preston-north-end-v-southampton-pre-season-friendly-deepdale Shane Long has been omitted from the latest Ireland squad. Source: Dave Howarth

For his latest squad, Mick McCarthy made the somewhat controversial decision to omit Shane Long.

The reason for the decision, he says, is Long’s lack of game time at Southampton. And it is a fair criticism. The Tipperary native has appeared just twice for the Saints, both times off the bench, in the EFL Cup and Premier League respectively.

However, the same could be said of others who are in the squad. Conor Hourihane has started just one Premier League game this season. Jeff Hendrick has a single substitute appearance to his name in the top flight. Kevin Long has only appeared in the League Cup for Burnley. And Callum O’Dowda has just one Championship start under his belt, while Cyrus Christie has appeared just twice off the bench for Fulham. So Long might feel he has been somewhat harshly treated by comparison.

Moreover, if Ireland are 1-0 up and David McGoldrick picks up an injury with half an hour remaining, an attacker with 82 caps would be a useful option to have in reserve. Instead, should that issue arise, McCarthy will probably have to rely on one of the inexperienced duo of Scott Hogan (3 caps) and James Collins (0 caps).

The decision could pay off. Unlike Long, both the selected alternative options in attack have been playing regularly and scoring at club level, with five goals between them this season.

However, it is a gamble that will inevitably be used as a criticism against the manager should the situation go awry tonight.

3. A draw the most likely outcome?

Mick McCarthy suggested during the week that he would take a point from this game.

“They’re a good side, but we’re not setting up to get a draw,” he added. “We’re going to try to win. But if it turns out we end up with a point, I’ll be happy at not being beaten.”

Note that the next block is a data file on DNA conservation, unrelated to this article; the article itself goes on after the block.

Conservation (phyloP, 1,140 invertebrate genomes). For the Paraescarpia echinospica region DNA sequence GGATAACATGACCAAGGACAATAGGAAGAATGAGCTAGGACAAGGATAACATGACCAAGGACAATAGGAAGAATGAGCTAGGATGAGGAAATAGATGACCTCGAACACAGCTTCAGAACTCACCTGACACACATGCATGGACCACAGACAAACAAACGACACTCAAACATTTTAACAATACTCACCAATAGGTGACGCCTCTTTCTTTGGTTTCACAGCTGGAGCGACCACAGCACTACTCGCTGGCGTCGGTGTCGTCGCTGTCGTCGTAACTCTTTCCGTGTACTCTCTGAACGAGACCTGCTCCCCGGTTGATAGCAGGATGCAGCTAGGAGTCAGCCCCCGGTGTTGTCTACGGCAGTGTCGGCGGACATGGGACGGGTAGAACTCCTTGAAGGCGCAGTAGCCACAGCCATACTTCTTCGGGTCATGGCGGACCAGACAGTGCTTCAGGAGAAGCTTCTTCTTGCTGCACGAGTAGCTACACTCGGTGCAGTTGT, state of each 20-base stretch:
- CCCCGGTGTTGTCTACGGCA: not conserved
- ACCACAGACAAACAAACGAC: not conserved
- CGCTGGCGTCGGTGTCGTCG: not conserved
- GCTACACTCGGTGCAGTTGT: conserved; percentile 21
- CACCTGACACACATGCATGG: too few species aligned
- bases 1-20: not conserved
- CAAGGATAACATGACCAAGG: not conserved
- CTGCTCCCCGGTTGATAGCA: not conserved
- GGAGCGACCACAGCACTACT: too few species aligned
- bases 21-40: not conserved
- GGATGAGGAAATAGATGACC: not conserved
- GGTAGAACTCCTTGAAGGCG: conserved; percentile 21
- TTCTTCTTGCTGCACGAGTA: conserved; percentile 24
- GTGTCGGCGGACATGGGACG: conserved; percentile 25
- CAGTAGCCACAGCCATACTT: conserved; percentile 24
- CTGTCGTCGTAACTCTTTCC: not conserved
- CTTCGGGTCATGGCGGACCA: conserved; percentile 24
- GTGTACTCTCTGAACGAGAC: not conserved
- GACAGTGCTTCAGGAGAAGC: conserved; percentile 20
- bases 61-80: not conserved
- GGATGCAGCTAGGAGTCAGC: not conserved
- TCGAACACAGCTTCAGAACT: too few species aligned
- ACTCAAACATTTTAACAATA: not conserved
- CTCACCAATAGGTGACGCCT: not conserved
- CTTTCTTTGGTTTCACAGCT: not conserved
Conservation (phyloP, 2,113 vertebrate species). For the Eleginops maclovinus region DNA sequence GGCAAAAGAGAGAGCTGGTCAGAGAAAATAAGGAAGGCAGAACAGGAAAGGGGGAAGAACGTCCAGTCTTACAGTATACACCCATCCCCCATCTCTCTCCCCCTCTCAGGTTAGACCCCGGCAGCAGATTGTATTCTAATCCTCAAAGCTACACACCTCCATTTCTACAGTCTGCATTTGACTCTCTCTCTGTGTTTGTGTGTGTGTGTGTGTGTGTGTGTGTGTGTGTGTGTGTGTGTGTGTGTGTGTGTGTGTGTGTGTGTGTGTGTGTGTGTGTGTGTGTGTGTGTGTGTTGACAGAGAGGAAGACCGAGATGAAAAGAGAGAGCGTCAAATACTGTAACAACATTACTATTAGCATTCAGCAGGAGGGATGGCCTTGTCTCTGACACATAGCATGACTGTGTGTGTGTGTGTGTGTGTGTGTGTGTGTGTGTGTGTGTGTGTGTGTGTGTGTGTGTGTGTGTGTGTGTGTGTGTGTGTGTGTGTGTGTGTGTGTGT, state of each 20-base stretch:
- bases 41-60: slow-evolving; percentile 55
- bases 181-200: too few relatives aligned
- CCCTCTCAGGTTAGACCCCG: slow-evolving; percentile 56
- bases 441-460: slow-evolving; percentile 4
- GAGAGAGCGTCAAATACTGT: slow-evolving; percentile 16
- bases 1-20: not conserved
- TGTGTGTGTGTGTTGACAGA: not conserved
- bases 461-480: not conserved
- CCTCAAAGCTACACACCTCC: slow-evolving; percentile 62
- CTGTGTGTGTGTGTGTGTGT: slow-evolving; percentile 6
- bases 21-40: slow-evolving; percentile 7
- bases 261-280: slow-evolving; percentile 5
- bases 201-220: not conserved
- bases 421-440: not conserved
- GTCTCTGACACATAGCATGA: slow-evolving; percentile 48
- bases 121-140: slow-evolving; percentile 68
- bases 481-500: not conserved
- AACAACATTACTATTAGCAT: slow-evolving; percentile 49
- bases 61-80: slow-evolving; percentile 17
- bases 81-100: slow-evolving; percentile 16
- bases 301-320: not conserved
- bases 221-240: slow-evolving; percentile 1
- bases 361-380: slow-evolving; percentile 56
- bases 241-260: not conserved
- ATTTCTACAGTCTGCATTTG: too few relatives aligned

The Boys in Green were renowned for their fantastic home record during McCarthy’s first spell as manager, with the loss to Switzerland in his final game in charge the only competitive defeat he has suffered in his coaching career on Irish turf.

You get the sense though, that it will be an evening for patience from the Irish fans, and the game will pan out in a relatively similar fashion to their away qualifier with Denmark last June, where the visitors were dominated for large periods of the game, but scraped a point ultimately. 

That said, Switzerland are by no means draw specialists. In the 2018 World Cup qualifiers, they won nine out of 10 qualifiers, losing their other match to Portugal. In their subsequent play-off against Northern Ireland, they were the better team amid a 1-0 victory at Windsor Park, even if the penalty that won them the game was highly contentious. The second leg was a different story, as they were given a few scares, before earning the 0-0 draw needed to qualify.

They have drawn once already in their two games played in these qualifiers, though that was of a more cavalier nature than the match against the North — they took a 3-0 lead at home to Denmark, but three goals conceded from the 84th minute onwards left the frustrated hosts having to settle for a point.

Head coach Vladimir Petković said in the team’s Thursday press conference that his side will be going for the three points, and recent history would suggest he is not bluffing.

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About the author:

Paul Fennessy